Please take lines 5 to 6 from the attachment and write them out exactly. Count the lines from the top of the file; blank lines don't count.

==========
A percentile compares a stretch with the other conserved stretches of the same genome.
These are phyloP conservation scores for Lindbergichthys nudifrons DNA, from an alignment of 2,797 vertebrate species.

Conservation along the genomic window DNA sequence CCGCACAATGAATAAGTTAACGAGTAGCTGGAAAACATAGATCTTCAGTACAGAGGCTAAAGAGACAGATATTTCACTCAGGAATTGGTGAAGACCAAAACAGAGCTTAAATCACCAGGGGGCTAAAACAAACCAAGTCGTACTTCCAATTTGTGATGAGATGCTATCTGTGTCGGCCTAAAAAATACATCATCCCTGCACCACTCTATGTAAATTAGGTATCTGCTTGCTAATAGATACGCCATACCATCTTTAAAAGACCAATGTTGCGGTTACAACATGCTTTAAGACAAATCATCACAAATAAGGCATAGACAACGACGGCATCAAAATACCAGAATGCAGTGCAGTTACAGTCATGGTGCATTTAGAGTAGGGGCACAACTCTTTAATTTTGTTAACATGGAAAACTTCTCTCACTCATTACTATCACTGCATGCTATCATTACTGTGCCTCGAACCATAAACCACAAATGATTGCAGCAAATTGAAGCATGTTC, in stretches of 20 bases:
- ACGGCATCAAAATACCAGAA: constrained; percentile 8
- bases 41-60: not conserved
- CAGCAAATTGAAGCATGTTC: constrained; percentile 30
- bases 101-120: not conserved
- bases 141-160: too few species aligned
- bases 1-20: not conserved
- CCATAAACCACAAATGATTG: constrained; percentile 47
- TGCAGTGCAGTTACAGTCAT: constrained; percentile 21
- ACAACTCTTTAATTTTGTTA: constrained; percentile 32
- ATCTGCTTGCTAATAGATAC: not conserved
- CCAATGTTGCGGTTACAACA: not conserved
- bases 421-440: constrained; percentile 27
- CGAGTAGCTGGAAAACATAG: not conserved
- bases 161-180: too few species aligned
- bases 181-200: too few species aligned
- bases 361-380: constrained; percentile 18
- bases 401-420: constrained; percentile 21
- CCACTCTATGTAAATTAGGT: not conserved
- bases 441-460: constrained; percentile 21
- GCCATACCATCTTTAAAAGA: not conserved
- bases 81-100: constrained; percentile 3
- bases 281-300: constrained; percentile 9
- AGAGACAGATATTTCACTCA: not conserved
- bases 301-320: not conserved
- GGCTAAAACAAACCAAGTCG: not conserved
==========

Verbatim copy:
- bases 41-60: not conserved
- CAGCAAATTGAAGCATGTTC: constrained; percentile 30